Ukiah Daily Journal from Ukiah, California on August 2, 1987 · Page 11
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Ukiah Daily Journal from Ukiah, California · Page 11

Ukiah, California
Issue Date:
Sunday, August 2, 1987
Page 11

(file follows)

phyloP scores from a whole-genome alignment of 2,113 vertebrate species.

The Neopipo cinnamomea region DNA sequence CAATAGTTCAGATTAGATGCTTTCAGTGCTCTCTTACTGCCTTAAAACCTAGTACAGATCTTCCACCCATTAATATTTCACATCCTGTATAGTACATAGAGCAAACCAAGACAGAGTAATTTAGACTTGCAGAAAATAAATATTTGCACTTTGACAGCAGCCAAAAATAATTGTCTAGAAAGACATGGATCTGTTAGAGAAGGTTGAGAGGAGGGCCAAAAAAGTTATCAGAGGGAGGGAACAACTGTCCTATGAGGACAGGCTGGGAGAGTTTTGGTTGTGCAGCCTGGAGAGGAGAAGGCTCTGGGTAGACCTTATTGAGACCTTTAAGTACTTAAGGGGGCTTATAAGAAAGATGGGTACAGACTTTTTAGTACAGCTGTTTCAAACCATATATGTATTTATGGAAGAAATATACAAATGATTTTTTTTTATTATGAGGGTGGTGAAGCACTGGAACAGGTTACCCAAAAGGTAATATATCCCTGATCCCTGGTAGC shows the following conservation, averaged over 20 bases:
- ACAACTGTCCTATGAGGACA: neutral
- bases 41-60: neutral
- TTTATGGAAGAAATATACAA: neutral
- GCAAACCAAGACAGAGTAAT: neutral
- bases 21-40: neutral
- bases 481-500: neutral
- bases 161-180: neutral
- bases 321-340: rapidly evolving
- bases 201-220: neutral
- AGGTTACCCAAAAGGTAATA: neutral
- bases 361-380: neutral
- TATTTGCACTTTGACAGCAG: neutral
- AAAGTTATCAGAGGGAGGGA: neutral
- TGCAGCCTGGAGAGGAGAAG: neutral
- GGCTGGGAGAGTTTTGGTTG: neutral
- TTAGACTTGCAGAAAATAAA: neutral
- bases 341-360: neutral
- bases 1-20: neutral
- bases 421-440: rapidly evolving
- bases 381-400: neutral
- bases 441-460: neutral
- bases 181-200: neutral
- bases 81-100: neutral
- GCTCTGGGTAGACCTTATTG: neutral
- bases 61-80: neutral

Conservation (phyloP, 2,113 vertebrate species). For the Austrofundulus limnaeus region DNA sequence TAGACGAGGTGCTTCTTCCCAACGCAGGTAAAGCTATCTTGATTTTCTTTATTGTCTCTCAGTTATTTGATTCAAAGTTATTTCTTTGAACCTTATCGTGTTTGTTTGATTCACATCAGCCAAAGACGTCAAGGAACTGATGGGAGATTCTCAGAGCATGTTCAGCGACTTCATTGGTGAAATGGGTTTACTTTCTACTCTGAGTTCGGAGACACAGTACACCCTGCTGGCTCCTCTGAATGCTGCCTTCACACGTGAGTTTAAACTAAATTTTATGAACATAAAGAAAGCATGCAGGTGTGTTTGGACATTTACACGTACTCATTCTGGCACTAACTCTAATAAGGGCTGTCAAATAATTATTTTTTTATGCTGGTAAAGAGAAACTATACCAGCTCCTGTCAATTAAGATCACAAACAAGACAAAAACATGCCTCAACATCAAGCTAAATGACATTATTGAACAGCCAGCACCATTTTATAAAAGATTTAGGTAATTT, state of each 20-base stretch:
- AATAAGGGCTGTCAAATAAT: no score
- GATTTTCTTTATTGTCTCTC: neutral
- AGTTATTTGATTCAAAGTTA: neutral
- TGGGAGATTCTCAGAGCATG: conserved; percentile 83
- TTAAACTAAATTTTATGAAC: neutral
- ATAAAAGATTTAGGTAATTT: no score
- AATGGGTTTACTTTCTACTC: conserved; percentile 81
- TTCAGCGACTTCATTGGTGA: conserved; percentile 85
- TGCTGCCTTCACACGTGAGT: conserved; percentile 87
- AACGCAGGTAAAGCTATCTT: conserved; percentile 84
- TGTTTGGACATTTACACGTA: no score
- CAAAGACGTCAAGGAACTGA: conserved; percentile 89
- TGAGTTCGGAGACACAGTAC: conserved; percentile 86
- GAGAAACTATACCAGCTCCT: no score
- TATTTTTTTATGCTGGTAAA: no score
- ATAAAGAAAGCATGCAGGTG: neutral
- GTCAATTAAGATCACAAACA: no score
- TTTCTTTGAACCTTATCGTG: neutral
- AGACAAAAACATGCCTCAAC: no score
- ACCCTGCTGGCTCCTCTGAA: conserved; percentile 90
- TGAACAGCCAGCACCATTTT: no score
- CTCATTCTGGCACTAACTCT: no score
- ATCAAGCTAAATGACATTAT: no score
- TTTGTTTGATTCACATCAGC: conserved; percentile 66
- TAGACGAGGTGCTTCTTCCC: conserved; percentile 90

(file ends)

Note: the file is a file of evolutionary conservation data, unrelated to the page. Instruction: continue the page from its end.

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FOTO FACTS By Mike Rogers ^•••^••••M People tend to "freeze" when they know a picture of them to about to be taken. This may be because picture taking has always been associated with posing. "Say Cheese" means not only "smile" but also "hold atuT* to most of us. Also, it's only natural for everyone to want to look their best, so we pose in what we hope will be an attractive, flattering attitude. As a refreshing change, try to get imposed pictures.... shots of people who are active, busy, relaxed and natural. Put people at ease before photographing. Ask questions, get them talking and thinking about Anything but posing. Think about us when you think of better equipment, photo film or other supplies. We're photo specialists •fid we're prepared to help you with any aspect of •"• fr -»- A -„;.., . fr » _, TH£ UKIAH DAILY JOURNAL- SUNDAY, AUGUSTS, mi- 11 Free bus rides offered for the Redwood fair The Redwood Empire Fair and local banks are co-sponsoring a free bus service to the fairgrounds during the annual Redwood Empire Fair again this year. This is the fifth year that the air-conditioned buses have provided 15-rninute service along the route during fair hours. Bus service will begin at 5 p.m. until midnight on Thursday, Aug. 13, and noon until midnight on Friday, Saturday and Sunday. Local banks and lending institutions who have contributed to the free Mendocino Transit Authority (MTA) bus service are Bank of America, Home Federal Savings, Mendodno College presents the Performing Arts Production of Rodgers 'd? Hammerstein's "A Musical Wonder" Direction/Musical Direction by Les Pfutzenreuter Assistant Direction by Mette-Lisa Jacobsen »£!lPJ'S9J8KRbX.' ) y Paulette t Arnold^ ^ ; Scenic Design by DavidlHkyesTT :"**""""""• """ ' ! Accompaniment by Elizabeth MacDougall ® Maggie Graham July 30, 31 ® August 1; August 6, 7 ® 8 at 8 pm Matinee. Sunday, August 9 at 3 pm Tickets »6 at door, $ 5 advance from Mendocino Book Co., Book Revue & Meiulocino College Bookstore. Mendocino College Theatre Lowery Library. 1000 Hensley Creek Road. Ukiah Savings Bank of Mendocino County, Wells Fargo Bank and Westamerica Bank. The bus route will run through the major shopping centers, including Yokayo, Pear Tree and Orchard Shopping Centers. In addition, fairgoers can catch the bus anywhere along the route on State Street, East Gobbi, Orchard, Ford, Orf and Bush streets. Fair manager Bill Pearce expressed his satisfaction with being able to offer this service to all fairgoers, but particularly to seniors and disabled persons who might otherwise miss the fair. Cal-OSHA becomes a federal operation Diaper derby coming The annual Redwood Empire Fair diaper derby will be Saturday, Aug. 15 at 3:30 p.m. at the Willow Tree Stage area. Youngsters 12 months and younger will don their diapers and crawl from the starting line to the finish ribbon. There will be prizes for both boys and girls, with first place of each winning a trophy and second and third, winning ribbons. Deukmejians pay $15,829 in taxes SACRAMENTO (AP) — Gov. George Deukmejian and his wife paid $15,829 in federal, state and local taxes on income of $59,228 in 1986, he reported Friday. Although his salary of $48,749 was about the same as in 1985, their income was nearly $11,000 less, and they paid over $4,000 less in taxes. His salary jumped to $85,000 on Jan. 1 this year. SACRAMENTO (AP) — Outside a complex of one-story offices along a suburban street, a plaque listing the federal and state agencies located there has a makeshift yellow paper taped on it. "U.S. Dept. of Labor. OSHA" is hand-written in black marker on the paper to indicate one of the offices. Inside that office, boxes are piled in one corner in the unmistakable sign of recent occupation. Thus is indicated a transition — and a legal and political battle over worker safety likely to continue into the 1988 election year. Beginning July 1, die federal government took over inspections of private workplaces affecting 9.8 million California workers. Gov. George Deukmejian, carrying through his proposal to end the state worker safety program, vetoed $18 million in state and federal funds in the 1987-88 budget, leaving the state program largely unfunded. The California Occupational Safety and Health Act program, known as Cal-OSHA, and its 1973 law, more stringent in many respects than the federal laws, remain on the books. But nobody is enforcing them anymore. The federal Occupational Safety and Health Administration, or federal OSHA, on July 1 began enforcing only the federal laws in California because the Republican governor in effect eliminated the state program by cutting its funding in the budget Four lawsuits seeking to block Deukmejian's action as overstepping his legal and constitutional authority are pending in three courts, including a California Labor Federation, AFL-CIO, suit in the state Supreme Court. Hearings probably won't be scheduled until the fall and final decisions could be months away. Meanwhile, Democratic legislators strongly opposed to Cal- OSHA's demise are talking about putting an initiative on the ballot next year to reinstate the worker safety program. And the fight is likely to resume in the Legislature when lawmakers return Aug. 17 from their summer recess for the final four weeks of session this year. Pending bills include ones to shift some worker safety enforcement to criminal courts and to reinstate a modified Cal-OSHA program in exchange for worker compensation program reforms. Last January, Deukmejian in his proposed 1987-88 budget said he wanted to save money by eliminating the state program and letting federal OSHA take over. He said the federal program was just as good. Department spokesman Richard Stephens says 27 Cal-OSHA employees have retired (a' 'Golden Handshake" early retirement plan was offered), and 93 professional workers and 72 clerical workers have resigned. The remaining 112 workers whose jobs are being eliminated are still working for the division, while the long civil service process necessary to end a job continues, Stephens said. ANN LANDERS Lady Godiva' a traffic hazard -«.-* j -a ....... Dear Ann Landers: My husband and I are truck drivers who travel thousands of miles every month. We thought we had seen everything until one night last week, a few miles outside of St. Louis, we spotted a woman driving completely nude, in a nice-looking ARE YOU WORRIED ABOUT CRIME IN MENDOCINO COUNTY? YOU SHOULD BE. ~s. Here is why: • Since 1973, the number of calls for service received by the Mendocino County Sheriff's Office has gone up 168 percent. • During the same time, the number of deputies patrolling the county has gone down. • Sheriff Tim Shea estimates we need to add 66 deputies just to keep pace with crime. • The proposed county budget would mean cutting even more law enforcement functions-fewer deputies, less patrol, less protection against crime. The criminals are already cheering. y What can you do? Contact your County Supervisors. Write letters. Make phone calls. Attend the budget hearing on Wednesday, July 29 at 9:00 a.m.. Sign one of the petitions available at any office of the Mendocino County Sheriff's Department. MAKE YOUR FEELINGS KNOWN! This information is brought to you by the Mendocino County Deputy Sheriff's association- concerned about your saftey and ours. car with the lights on. The naked lady passed us, gave a couple of friendly toots on the horn, waved and went on to pass another truck, sounded the hom, waved and smiled. About 20 miles up the highway we decided to stop for gas. Guess who had pulled into the service station? Right. The naked lady — still naked and still smiling. My husband asked if I would mind if he went over and had a word with her. I said, "Not at all. I'm dying to know what she's up to." He duly reported after about three minutes of conversation (trying his darnedest to look only into her eyes) that she was not a prostitute and did the night ride sans clothes "for kicks." Apparently it has not occurred to her that there are some decent people out there who don't appreciate her hobby. There should be a law against this. How about it? — Seen It All in Gentry, Ark. Dear Gent: There is a law. It's the prohibition of indecent exposure. "Lady Godiva" would surely be hauled in if she were spotted by a highway patrolman. That woman is a hazard to public safety. Such a sight could easily startle a driver, causing him or her to plow into another vehicle or straight into a ditch. Dear Ann Landers: I live in Utah, where physically abusing a woman is looked upon as a very serious charge. I want you to know what I've put up with for three years. (I'm now in the process of being divorced.) When my wife doesn't get her way, she becomes violent. I'm 6-foot-5. "Mary" is 5-foot-4. She has put me in the hospital twice. We've been married three years. In all that time I slapped her only once, when she threw her $1,500 engagement ring out the window. (I never did find it.) Since that time, I haven't laid a hand on her. But she has kicked me, torn my clothes, pulled my hair out and scratched my face and arms. The reason I let her beat on me is because in Utah you don't hit a woman. I had to appear in court when she charged me with aggravated assault. (My wife didn't nave a bruise on her body.) It was a humiliating experience. Everyone knew about it — family, friends and my employers. A lot has been written about wife-beating, but very little about husbands who get beaten up by their wives. Husband-beating is one of the best-kept secrets of our time. Please speak out, Ann. — Salt Lake City Dear" Si,.: Husband-beating is no secret to me, or to anyone who reads this column. I've dealt with it many times. My advice to men who get clobbered by the spouse is the same as for women whose husbands beat them up: Insist that the offender seek counseling or get out pronto. Dear Ann Landers: My parents have been divorced nine years. The good news is that my mother recently married a wonderful man. The bad news is that my father has been seeing a widowed Catholic. She wants him to have his marriage annulled so she can accept Communion. If my father's marriage is annulled, what does that make me? The word that comes to mind is "bastard." Right? — Null and Void in Mich. Dear Null: Wrong. According to a research theologian at the Archdiocese of Chicago, a marriage annulment in no way affects the children. They remain legitimate. Vital Statistics Marriage licenses Jew Walter Wo* Jr., 36, of Novato, and Renna-Le Ann Mindus, 32, ol Ukiah. Daniel Leroy Thompson, 38, and Shirtoy Colleen Hardin, 26, both ol Ukiah. Kelvin Jay Lane. 22, and Rhonda Mane Rhodes, 19, both ol Ukiah. Robert James Sousa, 49, and Lynley Laurence, 45, both ol Atoton. RobRoy MacGregor, 20, ol Ukiah. and Stephanie Clare Saegert, 20, of Redwood Valley. Martin Emiliano Luzcano, 23, and Judy Ann Elder, 19, both of Fort Bragg. Rodolfo Gabriel Colin, 26. and Sfiarritliyya npnww Ellen Rasheed, 40. both of Fort Bragg UKUWIN Ukiah General Hospital to Karen and Mike Richardson of Lakeport. Grandparents are Lucille Marootle of Lakeport and Roy and Vema Richardson of Upper Lake. BERCHTOLD A daughter, Brittany Louise, was born July 26 at Ukiah General Hospital to Toni and Gary Berchtold of Laytonvflle. Grandparents are Fred and Merrium Vincent and Max and Suzie Berchtold, aH ol Laytonville. The new baby Is also welcomed by a sister, Pam Vincent Dissolutions filed Clifton Lewis Bruce from Cheryl Kae Bruce. Anthony R. Broome Irom Veronica A. Broome. Sharon O. Byrd Irom Paul G. Byrd. Brenda S. Hatton from Donald P. Hatton. Frederick James Pena from QuaHa Char- ese Pena. Katherine Houston from Michael Frailer. Norman V. 'Pete' Walker Irom Elaine S. Walker. Births CAMPOS A son, Cesar, was bom July 24 at Ukiah General Hospital to Silvia and Jose Campos, 165 Oak Manor Court. No. D. Ukiah. Grandparents are Maria Esqulvel. Jose C. Esquivel, Antonia Campos and Guadalupe Campos. The new baby is also welcomed by two tillers. EUsabet and Adrian, and a brother, Jose Jr. RICHARDSON A son. Zackery Wayne, was born July 24 at A daughter, Maegan Danielle, was born July 26 at Ukiah General Hospital to Regina and Norman Brown of Wiiits. Grandparents are Leah and Don Oberdort , Norman Brown ST., and Robert and Joyce Wilson. MARSHALL A daughter, Yvette Lytte Dove, was born July 26 at Ukiah General Hospital to Melody Marshall, 3800 N. State St.. Ukiah, and William Oliver Marshall ol El Sobrante. Grandparents are Donald and Ruth Lockart of Ukiah and Orval and Adrianne Elliott of Hopland. The new baby Is also welcomed by a brother, Donovan Williams, 9. and a sister, Jamie Wright, 3. HOEFER A son, Jason Michael, was bom July 27 at Ukiah General Hospital to Carrie and Tony ANDERSEN Hoetor of UWah. Grandparents are Dale and ™ w * iIVJ * ir ' 1 Baitara Davis and Sue Jenne'. aN ofUkiah The new baby Is also welcomed by a stole/, General Hospital to Trinidad and Jose Luiz Garcia^ 3166 N. Stale St.. No. 7. Ukiah Grandparents are Maria Antonia, Enrique Berber, Jose and Socorro Garcia. McCHESNEY . A ion, Arthur Clay VI. was bom July 27 at Ukiah General Hospital to Brenda and Art McChesney V. Grandparents we Jack and Audrey Carver of Ukiah, Pam Johnson ol Colorado, and Art McChesney IV of UWah. MERRITT A son, Brandon Marcus, was bom July 27 at Ukiah General Hospital to Mary Patricia y* SptLfyix Mefriu - 39( * ) N - siai « st No- 22. UWyh. Grandparents are John and Patricia Hikfebrand ol Potter kValtey and Floyd and Celia Merrill ol Matbu. STIPE A son Joshua, was bom July 29 at Ukiah p»n«'fl Hospital to Jeanette Stipe, 90 Harms Lane, Wllfcls. Grandparents areloren Site o Willits and Barbara Young of Lake clisnore. CERVANTES A ion. Isaias Vega, was bom July 30 at Ukiah Genera) Hospital to Guadalupe Cer- «nles «nd Isaias Vega, 215-A Clara St., UMah. Grandparents are ROM Cervantes and Antonio Cervantes ol Ukiah. A ion. Christopher James, was born July 30 ai Ukiah GsrSfid Hotpita) to Rot** tea GARCIA A son. Carlps. was bom July 27 at Ukiah n»»i«pn nplMIIHftll, ««C I 9. UWI Grandparents 9/9 Peggy An